After almost two years of COVID-19, businesses in Salem are moving forward
This year, Small Business Saturday is more than just a hashtag for local businesses in Salem.
It’s a celebration of another year of surviving the economic downturn, connecting to the community and giving back.
American Express founded Small Business Saturday Shopping Day in 2010 – a quieter local antithesis to the Black Friday business spending holiday.
Millions of people have supported the holidays in recent years by purchasing their holiday gifts from small businesses and dining at local restaurants.
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Last year, Small Business Saturday coincided with the two-week freeze in Oregon put in place to stem the rise in COVID-19 cases. Restaurants were limited to delivery and take-out only, and retail stores were given capacity limits and are still required to enforce mask warrants and distancing measures.
This year, companies are cautiously returning to more events and celebrations.
A long-standing company celebrates its 30th anniversary
The arbor gift shop on 367 State St. celebrates its 30th anniversary in downtown Salem.
The store sells wine made from grapes from the local Miller La Chouette vineyard and olive oil made from olives grown in the Redding Grove outside of Salem. They also sell Christmas ornaments, decorations, gift baskets, and bath and body items.
It opened in 1991 as a cafe and gift shop. Marni Redding and Michelle Miller took over the property in 2019 and the previous owners retired. Redding said she had long thought about opening a store, but waited for her children to grow up before embarking on the business.
Months after taking over, the pandemic has swept through Oregon. Redding and Miller closed The Arbor for several months.
“It was sad because we had just set up our gift shop where we wanted it to be,” Redding said. “I would come and water my plants and I would sit in the store and I was like, ‘Oh, it’s like I’m all dressed up and I have nowhere to go.’
They offered curbside pickup, kept in touch with customers and weathered the worst of the lockdown.
“We feel like Salem really supports small businesses and we’re doing really well,” Redding said.
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They are now heading into the holiday season with fully stocked shelves. Redding said she was able to overcome current supply chain issues because she proactively stocked up on items in January.
Redding said they wanted to mark the 30th anniversary with a celebration, but avoided throwing a big party in light of the pandemic.
Instead, they mark Thanksgiving Shopping Weekend and Small Business Saturdays by giving away festive decorations like sprinkle trees and colorful baubles and having customers enter a raffle for a filled gift basket. of products sold at the store.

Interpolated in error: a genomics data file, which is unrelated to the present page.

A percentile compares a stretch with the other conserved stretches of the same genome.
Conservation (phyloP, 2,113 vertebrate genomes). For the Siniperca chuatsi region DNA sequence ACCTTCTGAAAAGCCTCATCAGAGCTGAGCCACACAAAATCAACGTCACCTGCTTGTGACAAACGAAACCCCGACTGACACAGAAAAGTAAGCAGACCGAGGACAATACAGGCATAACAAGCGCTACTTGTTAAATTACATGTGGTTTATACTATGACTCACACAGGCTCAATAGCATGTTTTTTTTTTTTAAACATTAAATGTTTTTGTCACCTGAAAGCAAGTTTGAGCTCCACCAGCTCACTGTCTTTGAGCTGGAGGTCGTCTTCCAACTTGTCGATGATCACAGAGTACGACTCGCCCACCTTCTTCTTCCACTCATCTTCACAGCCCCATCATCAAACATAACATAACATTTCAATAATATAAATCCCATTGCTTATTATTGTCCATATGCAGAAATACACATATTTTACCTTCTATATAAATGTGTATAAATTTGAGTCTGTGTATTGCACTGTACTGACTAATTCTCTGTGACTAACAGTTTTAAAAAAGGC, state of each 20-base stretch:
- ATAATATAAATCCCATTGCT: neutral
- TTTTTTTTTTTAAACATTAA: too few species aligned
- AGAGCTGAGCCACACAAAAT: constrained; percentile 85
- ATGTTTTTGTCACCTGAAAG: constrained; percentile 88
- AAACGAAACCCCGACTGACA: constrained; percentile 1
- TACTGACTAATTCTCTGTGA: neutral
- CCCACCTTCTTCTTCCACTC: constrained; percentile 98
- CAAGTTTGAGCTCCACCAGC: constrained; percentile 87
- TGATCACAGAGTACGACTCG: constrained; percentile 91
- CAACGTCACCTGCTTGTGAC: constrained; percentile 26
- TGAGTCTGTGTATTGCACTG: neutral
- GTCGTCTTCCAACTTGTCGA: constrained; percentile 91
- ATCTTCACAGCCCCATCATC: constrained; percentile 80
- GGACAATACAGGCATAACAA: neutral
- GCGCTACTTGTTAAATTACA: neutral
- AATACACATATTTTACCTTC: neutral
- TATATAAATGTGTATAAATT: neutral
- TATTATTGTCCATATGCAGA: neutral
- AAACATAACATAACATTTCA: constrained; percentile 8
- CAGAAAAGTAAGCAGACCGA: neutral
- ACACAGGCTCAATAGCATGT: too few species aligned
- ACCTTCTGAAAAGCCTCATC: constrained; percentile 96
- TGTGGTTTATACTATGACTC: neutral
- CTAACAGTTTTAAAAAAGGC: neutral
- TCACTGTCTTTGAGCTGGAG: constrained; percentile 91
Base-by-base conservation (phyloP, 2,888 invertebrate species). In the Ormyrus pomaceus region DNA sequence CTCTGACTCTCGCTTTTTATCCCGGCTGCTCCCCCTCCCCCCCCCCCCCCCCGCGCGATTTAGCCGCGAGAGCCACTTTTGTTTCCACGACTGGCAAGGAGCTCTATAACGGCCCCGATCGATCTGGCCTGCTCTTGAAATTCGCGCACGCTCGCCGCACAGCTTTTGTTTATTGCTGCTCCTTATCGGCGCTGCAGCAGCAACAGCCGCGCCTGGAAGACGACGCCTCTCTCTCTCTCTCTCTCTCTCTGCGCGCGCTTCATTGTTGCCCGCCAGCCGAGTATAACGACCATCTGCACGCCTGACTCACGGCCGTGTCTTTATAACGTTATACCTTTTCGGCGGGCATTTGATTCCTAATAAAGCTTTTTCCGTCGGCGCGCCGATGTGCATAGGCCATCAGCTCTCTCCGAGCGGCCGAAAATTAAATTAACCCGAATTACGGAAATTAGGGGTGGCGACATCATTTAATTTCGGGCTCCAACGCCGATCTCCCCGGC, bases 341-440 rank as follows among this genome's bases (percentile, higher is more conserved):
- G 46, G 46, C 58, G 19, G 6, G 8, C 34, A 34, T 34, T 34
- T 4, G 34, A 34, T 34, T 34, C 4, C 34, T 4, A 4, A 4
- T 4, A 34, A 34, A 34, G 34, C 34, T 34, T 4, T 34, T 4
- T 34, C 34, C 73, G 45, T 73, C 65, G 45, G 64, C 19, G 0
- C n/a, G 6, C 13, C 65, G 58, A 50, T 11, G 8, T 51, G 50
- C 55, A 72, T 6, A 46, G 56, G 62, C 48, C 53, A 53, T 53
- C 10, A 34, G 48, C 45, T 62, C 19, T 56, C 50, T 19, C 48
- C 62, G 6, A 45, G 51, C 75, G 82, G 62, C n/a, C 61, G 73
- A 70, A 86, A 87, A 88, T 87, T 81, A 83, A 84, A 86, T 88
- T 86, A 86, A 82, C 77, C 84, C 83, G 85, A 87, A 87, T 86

A lively shopping season is expected for the downtown area.
Redding said she liked the sense of community among the downtown stores and restaurants.
“I feel like we’ve all just come together, and it’s just a big group of companies here,” she said.
Toys, screen printing and activism
After years of operating an online clothing business, Bee Decker decided to open a retail store with her screen printing job when she moved to Salem.
She worked in the basement of the Salem Arts building until a location at 105 Liberty St. NE opened in 2019.
His company, The freckled bee, was also forced to reckon with pandemic closures soon after it opened.
“We closed completely and it was quite difficult because we had just started,” Decker said. “We’re still trying to get over this a bit.”
She turned to curbside service, FaceTime shopping and online sales during shutdowns.
Decker is also linked to community activism. She collects food donations at the store for the Free fridge Salem community pantries.
Decker supports LGBTQ + rights, the Black Lives Matter movement, highlighting inequalities and is pro-vaccine. Its positions are frequently reflected in the merchandise offered in stores.
A recently published article portrayed a mug that read ‘Moms Don’t Let Your Babies Become Proud Boys’.
Decker said many in the community were supportive of the messaging, but she received threatening voicemails at 3 a.m. and her vehicle was vandalized by those she said were upset by her anti-racist and inclusive positions. .
“Anyone who feels uncomfortable with that, they don’t have to come in,” she said. “I guess… people who think racism is okay – I’d rather make them uncomfortable than anyone else.”
The store offers a wide selection of toys, clothing for adults and children as well as custom screen printing and engraving services. Decker said one of their most popular services, especially for holiday gifts, is personalized engraving.
Customers can bring in pictures – their children’s doodles, pictures, or phrases – and have them engraved on a mug while they wait.
The store will run a special purchase offer of three to get one on personalized mugs the weekend after Thanksgiving and will have a 10% sale on all Melissa & Doug wooden toys for those hoping to stock up on them. vacation.
Decker has also started a toy drive for children in need. Customers can bring in a new, unwrapped toy or purchase a toy in-store for the donation box.
Find local businesses to support
Looking for more local businesses to support? Salem Main Street Association has a downtown map for restaurants, shops and parking.
Salem Travel has online guides where to eat, drink and shop in the Mid-Willamette Valley.
American Express maintains a small business card across the country, including dozens in Salem.
The Salem Region Chamber of Commerce also maintains a business directory broken down by category.